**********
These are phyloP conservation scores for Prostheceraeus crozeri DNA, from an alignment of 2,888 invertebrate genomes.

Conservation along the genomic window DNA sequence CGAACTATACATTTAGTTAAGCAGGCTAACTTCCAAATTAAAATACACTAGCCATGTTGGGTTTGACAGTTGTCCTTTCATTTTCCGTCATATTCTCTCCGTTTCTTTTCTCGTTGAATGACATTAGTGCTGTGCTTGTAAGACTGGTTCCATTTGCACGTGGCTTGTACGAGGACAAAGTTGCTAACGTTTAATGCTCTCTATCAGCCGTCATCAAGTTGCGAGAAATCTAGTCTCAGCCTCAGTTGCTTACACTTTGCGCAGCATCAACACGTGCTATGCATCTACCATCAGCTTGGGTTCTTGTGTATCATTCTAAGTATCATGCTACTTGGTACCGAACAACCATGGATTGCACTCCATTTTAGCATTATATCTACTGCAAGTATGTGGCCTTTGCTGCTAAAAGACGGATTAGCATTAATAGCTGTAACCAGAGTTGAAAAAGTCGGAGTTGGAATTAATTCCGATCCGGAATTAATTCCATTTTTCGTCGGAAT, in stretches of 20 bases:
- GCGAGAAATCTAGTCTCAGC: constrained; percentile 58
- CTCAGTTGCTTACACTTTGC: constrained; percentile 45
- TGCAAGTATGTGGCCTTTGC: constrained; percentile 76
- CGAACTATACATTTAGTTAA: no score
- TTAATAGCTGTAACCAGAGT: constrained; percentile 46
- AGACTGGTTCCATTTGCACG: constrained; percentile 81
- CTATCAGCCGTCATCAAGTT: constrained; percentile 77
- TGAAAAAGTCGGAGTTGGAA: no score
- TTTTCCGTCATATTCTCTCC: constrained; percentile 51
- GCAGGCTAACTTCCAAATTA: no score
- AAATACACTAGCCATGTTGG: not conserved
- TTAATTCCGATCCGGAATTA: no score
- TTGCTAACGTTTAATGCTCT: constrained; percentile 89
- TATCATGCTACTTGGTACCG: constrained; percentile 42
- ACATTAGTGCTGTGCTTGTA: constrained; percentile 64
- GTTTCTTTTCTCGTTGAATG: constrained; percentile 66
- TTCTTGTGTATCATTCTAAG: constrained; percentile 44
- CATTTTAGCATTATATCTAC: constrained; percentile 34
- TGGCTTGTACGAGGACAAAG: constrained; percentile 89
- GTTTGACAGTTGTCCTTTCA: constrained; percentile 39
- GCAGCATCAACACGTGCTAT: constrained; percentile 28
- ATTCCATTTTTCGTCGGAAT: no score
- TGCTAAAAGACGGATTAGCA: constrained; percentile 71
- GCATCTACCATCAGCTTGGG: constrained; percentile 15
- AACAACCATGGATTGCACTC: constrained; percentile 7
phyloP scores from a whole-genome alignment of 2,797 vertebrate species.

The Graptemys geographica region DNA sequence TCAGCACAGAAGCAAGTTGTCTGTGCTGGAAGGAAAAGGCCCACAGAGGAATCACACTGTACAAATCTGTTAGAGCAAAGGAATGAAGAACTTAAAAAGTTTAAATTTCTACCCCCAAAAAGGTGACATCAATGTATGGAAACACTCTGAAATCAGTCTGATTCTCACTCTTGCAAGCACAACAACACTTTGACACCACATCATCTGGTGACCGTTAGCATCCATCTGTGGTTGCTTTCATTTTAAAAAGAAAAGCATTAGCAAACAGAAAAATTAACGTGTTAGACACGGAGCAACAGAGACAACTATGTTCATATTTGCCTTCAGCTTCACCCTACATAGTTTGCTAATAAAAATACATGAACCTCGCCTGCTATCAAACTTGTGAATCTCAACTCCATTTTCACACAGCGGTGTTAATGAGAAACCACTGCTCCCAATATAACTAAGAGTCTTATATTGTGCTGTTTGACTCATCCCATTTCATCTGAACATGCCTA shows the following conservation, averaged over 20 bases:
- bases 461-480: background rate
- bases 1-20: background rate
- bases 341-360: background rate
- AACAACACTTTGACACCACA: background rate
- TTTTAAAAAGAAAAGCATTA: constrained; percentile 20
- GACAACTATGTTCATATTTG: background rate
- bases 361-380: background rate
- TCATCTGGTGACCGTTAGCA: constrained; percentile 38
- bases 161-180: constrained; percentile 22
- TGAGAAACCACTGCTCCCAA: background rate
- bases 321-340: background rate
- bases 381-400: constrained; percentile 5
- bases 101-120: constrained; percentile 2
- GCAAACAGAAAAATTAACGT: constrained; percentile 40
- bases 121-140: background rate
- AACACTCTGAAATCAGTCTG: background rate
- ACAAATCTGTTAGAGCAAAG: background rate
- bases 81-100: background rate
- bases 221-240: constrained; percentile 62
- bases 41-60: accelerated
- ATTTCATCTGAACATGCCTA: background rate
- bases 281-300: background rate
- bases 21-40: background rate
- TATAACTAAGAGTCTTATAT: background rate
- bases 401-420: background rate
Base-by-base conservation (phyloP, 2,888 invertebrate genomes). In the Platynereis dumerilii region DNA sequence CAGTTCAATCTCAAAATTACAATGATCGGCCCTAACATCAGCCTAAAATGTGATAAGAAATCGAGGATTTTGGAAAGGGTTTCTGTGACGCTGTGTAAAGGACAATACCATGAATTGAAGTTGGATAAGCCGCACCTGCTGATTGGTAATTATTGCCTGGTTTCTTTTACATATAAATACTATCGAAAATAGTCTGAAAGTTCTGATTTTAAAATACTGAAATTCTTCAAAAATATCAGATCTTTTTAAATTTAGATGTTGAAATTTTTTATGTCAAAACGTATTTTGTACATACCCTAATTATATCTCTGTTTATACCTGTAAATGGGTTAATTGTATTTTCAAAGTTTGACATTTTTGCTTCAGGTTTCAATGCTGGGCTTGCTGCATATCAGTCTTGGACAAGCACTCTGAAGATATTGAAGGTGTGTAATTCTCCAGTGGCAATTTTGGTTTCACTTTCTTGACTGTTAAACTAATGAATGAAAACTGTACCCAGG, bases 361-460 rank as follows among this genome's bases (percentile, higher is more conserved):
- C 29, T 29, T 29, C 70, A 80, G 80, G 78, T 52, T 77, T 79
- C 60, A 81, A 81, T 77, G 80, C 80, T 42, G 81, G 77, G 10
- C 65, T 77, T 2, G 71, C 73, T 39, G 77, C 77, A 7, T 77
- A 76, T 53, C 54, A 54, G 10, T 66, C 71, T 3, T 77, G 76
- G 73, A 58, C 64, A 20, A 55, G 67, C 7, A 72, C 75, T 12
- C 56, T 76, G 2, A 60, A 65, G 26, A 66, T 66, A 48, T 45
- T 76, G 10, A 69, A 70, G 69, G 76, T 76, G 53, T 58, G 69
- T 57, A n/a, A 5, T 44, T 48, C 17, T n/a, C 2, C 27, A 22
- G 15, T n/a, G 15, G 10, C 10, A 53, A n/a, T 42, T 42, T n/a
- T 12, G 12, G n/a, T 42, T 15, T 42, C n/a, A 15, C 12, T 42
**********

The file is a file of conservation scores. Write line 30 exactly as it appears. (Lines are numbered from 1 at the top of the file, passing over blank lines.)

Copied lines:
- bases 461-480: background rate